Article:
Matthew 3:4,7-9: “ And the same John had his raiment of camel’s hair, and a leathern girdle about his loins; and his meat was locusts and wild honey. (7)But when he saw many of the Pharisees and Sadducees come to his baptism, he said unto them, O generation of vipers, who hath warned you to flee from the wrath to come? (8) Bring forth therefore fruits meet for repentance: (9) And think not to say within yourselves, We have Abraham to [our] father: for I say unto you, that God is able of these stones to raise up children unto Abraham.”

I have now spent ten years, an entire decade, devoting myself to the search for a heart of God. It is fully documented in the archives on my website. In all that time I have never discovered the hint of wrath, anger or vengeance in the heart of God. I have only found love, compassion and tears for the suffering and lost of this world. As a result of having spent a minimum of 3-4 hours or longer a day for the last 3,650 days studying God’s Word in the original Hebrew, Aramaic and Greek with the intent of discovering God’s heart, I am now totally biased. I cannot read the Word of God any longer without seeing only God’s amazing love and grace.

So I now come to one of God’s beloved servants who is often portrayed as a wild, maniacal, doomsday prophet dressed in ill fitted clothes, subsisting on bugs and robbing bee’s nest of wild honey. He comes into town looking like some escaped patient from a behavior modification hospital shouting out that the end is near while mothers hide their children and local residents run in terror.

Let me give you a different picture of the man John the Baptist. Let’s start with his clothing. It was not the clothing of a carelessly dressed crazy man. His clothing was carefully chosen to convey a message. Clothing made of camel’s hair was the skin of the animal without the course, itchy, stingy, thorny hair of the camel removed. He wore this garment, which no normal person would wear, because it was visibly uncomfortable. He was showing his rebellion against the corrupt governmental and religious leaders who made their fortunes off the back of the common people causing them live in poverty and suffering as if they were living in clothing covered with camel’s hair. He ate locust and honey not because he was a wild man but because it was kosher (Leviticus 11:21-23) and to show he followed religious law. There is a small bird in the desert that flock together in such swarms that Bedouins call them locust and they are a food source for desert dwellers as they are easily caught. Alternatively, perhaps that is what John ate.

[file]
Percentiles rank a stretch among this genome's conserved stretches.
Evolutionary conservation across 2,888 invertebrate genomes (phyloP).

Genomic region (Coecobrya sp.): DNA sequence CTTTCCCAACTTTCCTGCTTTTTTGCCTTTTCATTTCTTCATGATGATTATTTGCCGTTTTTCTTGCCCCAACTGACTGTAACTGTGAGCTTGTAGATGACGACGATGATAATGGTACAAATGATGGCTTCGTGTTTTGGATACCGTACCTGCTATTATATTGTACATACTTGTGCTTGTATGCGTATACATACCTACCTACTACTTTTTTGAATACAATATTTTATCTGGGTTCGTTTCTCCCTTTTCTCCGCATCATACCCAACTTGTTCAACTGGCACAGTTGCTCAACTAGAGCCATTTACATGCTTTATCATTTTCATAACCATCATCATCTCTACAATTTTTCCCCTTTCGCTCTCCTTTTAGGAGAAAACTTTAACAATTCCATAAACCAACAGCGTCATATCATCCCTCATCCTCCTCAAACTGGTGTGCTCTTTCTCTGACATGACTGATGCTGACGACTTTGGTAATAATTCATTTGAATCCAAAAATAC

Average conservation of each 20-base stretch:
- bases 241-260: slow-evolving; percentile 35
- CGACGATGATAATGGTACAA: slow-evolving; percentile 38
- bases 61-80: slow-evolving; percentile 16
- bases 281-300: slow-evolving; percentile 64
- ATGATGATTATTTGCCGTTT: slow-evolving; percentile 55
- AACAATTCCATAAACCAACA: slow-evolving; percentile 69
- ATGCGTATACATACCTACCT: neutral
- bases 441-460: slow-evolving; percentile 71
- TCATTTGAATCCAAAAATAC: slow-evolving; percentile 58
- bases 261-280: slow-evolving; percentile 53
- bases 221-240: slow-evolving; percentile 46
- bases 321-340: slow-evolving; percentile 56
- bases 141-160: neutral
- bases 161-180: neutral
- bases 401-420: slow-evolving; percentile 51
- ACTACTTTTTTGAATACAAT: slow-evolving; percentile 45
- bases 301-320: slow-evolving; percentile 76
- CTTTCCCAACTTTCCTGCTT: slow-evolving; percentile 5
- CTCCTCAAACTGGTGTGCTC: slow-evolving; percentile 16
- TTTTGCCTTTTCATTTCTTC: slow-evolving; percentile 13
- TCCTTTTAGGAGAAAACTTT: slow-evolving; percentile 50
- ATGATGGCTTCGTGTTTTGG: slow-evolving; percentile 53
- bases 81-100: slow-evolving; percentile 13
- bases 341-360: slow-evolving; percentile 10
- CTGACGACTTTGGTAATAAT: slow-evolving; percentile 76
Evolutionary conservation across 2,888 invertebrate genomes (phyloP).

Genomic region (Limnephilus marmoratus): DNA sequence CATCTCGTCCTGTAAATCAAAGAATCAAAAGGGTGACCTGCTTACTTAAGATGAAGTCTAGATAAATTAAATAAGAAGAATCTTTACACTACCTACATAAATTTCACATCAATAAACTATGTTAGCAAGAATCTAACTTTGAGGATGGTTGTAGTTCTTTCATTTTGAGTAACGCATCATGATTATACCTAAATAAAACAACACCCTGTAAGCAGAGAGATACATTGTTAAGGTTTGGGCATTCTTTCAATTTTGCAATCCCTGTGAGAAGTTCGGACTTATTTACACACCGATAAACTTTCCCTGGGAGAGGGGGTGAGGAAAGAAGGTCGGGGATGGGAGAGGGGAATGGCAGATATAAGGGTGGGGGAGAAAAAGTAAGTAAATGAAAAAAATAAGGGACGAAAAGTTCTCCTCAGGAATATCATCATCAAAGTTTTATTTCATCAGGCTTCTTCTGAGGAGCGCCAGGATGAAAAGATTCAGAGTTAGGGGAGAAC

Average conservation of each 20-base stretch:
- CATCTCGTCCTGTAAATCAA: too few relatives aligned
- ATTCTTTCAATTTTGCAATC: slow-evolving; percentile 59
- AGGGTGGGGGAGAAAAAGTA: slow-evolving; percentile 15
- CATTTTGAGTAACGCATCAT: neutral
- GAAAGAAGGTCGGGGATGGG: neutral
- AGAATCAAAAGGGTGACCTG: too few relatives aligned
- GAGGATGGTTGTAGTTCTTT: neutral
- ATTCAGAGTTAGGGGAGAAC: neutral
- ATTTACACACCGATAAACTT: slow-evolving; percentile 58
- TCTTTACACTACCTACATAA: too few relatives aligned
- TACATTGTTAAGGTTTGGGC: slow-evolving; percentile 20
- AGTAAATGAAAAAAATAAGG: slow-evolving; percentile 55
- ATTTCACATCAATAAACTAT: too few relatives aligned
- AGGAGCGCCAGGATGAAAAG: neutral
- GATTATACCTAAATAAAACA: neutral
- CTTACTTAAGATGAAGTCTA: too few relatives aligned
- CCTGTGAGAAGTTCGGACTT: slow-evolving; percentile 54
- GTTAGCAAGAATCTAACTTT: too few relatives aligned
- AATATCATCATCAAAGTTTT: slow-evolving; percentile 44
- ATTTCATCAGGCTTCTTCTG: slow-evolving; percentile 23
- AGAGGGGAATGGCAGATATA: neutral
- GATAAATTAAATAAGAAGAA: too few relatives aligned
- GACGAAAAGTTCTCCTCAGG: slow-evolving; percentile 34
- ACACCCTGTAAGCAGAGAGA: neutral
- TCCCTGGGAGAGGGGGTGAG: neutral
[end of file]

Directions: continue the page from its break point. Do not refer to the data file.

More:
John the Baptist entered a town not as a mad man but as a champion of the people. As people would gather around to hear the revolutionary message of this radical out to free them from the tyranny of those oppressing them they would see that leather girdle or belt. Suddenly their hero takes on a whole new meaning for that leather belt is a symbol not seen for many, many years in the land of Israel. Mother’s would tell their children of the days long past of men who entered towns wearing a leather belt, men who spoke from the heart of God, who prophesied of a coming day when justice would be meted out and the faithful to God would enter a new golden age. That leather belt was the symbol of a true prophet of God.

There were many holy men and teachers wandering around the land, each giving their own little message. If someone were to accept this message and become a member of this new cult, they would be baptized by this teacher as an outward expression of their loyalty to this new teaching.
John’s message, however, was not cultic message, but a simply one. In the Aramaic it is the word tuwu which simply means to turn or return. In other words, if you have left you first love, your love for God then return to it. If you have never loved God, then turn to Him and learn of His love. If you were baptized by John it was a simply a declaration that you were committing your life to loving the YHWH Elohim, Lord God, both the feminine and masculine nature of God with all your heart, soul and might.

Deuteronomy 6:4, the very root and basis of Judaism, the Shema, “Hear O’ Israel the Lord thy God is one and thou shalt love the Lord thy God with all thy heart, soul and might.” When Jesus was baptized He was declaring to the world that this was the message for which He would devote His life.